** The ones who protected the hand who showed up drunk to every show.

  39. Michael Cain says:

    Many years ago the Communications Workers of America struck the Bell company in the area where I was working. The operations support systems all failed in the first few minutes after the union people started walking out. A bunch of us from the Labs — who were all defined to be managers — were assigned to go out and get things back online. Someone had pulled a cover and dumped a fistful of iron filings into every single machine.

    Management’s one non-negotiable position suddenly became, “No union member will ever be allowed in the computer rooms again.”

    1
  40. Gustopher says:

    @de stijl:

    I really need to volunteer more. To contribute more back.

    The trick is to start while you still have that energy. Adjust what you’re doing to have the right impact later. Sorting intake at a food pantry or something may not use your mad skillz, but it starts forming a habit — and it might not trigger your anxiety, if I’m remembering what your issues are.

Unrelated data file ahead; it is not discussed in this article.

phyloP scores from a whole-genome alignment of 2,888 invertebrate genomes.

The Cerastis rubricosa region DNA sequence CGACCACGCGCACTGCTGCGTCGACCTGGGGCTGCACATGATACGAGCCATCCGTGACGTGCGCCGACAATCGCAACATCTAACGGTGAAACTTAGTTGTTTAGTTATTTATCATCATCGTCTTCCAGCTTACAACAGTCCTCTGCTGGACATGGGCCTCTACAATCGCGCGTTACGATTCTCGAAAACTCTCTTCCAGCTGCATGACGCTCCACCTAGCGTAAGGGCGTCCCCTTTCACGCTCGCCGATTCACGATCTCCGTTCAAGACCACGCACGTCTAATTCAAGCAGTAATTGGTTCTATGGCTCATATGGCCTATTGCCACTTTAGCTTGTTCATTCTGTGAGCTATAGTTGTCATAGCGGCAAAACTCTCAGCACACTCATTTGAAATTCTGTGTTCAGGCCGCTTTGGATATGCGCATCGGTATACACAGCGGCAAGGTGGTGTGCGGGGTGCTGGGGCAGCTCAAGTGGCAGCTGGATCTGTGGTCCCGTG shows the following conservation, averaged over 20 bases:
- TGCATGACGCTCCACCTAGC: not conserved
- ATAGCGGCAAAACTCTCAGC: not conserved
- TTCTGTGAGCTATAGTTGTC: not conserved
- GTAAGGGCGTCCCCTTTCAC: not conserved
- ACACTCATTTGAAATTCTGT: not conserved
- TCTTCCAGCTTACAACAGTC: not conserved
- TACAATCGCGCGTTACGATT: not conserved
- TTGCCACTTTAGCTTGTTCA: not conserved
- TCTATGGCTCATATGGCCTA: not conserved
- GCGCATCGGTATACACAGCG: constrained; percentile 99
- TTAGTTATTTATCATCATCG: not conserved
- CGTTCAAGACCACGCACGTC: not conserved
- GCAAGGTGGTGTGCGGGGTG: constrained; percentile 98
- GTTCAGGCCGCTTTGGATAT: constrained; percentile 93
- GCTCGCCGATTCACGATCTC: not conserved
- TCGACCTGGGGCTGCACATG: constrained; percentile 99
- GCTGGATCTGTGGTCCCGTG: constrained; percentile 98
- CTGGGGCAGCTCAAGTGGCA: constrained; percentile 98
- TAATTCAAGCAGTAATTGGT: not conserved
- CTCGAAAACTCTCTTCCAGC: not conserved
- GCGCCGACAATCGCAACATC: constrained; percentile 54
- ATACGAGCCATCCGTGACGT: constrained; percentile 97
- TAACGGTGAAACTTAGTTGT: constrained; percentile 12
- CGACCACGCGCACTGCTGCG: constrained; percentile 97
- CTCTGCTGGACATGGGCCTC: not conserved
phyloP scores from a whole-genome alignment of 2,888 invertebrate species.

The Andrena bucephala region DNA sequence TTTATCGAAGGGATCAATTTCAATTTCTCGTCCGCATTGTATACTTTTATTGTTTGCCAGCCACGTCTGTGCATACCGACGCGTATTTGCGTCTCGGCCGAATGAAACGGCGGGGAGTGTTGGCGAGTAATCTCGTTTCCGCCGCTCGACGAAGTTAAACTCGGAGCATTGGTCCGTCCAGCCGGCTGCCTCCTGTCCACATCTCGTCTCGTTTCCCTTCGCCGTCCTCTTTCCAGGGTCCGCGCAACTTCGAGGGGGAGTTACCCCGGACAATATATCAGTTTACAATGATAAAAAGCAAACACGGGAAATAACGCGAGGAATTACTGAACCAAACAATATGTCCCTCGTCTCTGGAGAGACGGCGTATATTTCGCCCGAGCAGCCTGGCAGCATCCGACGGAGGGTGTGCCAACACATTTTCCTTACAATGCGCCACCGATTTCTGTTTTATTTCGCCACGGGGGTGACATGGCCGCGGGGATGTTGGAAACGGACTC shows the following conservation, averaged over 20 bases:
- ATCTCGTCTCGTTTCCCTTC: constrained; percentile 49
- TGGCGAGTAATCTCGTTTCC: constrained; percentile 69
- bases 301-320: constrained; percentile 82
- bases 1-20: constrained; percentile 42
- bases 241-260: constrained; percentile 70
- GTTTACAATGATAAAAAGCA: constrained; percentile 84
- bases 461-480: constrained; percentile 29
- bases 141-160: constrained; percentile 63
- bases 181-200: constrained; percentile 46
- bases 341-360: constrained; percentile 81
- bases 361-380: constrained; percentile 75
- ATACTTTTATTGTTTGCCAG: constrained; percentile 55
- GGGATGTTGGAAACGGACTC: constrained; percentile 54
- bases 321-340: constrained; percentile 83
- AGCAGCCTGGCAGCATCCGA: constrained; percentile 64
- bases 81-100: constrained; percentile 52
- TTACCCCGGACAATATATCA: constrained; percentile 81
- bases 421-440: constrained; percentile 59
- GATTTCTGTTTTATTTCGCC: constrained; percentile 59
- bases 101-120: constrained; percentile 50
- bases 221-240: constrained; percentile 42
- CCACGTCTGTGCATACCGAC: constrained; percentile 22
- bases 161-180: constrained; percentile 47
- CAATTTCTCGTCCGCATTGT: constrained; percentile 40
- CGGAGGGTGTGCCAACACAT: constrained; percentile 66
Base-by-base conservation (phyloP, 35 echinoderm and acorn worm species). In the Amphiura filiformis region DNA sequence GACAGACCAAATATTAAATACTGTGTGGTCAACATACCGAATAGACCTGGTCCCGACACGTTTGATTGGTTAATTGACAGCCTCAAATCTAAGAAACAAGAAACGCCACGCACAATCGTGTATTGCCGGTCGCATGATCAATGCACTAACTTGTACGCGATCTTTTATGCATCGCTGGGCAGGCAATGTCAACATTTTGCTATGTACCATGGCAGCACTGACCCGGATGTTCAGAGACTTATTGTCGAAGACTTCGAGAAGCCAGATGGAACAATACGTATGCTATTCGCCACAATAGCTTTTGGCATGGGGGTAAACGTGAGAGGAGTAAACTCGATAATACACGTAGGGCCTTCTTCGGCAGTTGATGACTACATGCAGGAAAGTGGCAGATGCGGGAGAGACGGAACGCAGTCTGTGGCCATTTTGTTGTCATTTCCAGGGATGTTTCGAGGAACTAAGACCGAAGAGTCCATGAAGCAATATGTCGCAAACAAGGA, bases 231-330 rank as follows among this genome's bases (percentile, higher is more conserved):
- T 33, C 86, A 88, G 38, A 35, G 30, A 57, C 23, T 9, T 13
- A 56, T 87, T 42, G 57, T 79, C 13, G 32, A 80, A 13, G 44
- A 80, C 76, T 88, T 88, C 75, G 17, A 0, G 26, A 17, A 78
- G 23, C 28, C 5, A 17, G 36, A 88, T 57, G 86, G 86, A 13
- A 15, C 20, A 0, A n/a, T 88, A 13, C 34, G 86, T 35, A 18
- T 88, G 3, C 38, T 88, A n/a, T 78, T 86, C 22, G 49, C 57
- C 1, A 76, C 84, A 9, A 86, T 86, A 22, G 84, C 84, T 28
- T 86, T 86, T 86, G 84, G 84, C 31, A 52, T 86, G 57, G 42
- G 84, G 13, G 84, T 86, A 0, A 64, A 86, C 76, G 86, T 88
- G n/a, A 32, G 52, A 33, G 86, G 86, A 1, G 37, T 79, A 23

Here’s an inspiring tale.

    My friend Joe got into a terrible car accident, was in a coma for a few weeks/months, lots of rehab, just a really fucked up time. Afterwards, he was so glad to be alive that he really wanted to give back, but he wasn’t sure where to start.

    But “New Joe” was going to be more connected with the world, and do more to help other people. It was going to be a turning point. He was going to get this right.

    He asked all his friends, but none of us came up with anything that quite felt right. He goes to a church, so I suggested talking to the priest or minister or whatever they had, but Joe wasn’t really a member of the church, he just went there a lot, and he didn’t want to bother the guy.

    (Seriously, this is what a church is good for. Priest-dude lives for moments like this. Probably wouldn’t care if Joe was an atheist, well, he would care, but he would still help Joe help others)

    Flash forward two years and Joe has done nothing, and sulks that “New Joe” gave way to “Old Joe” so quickly and thoroughly.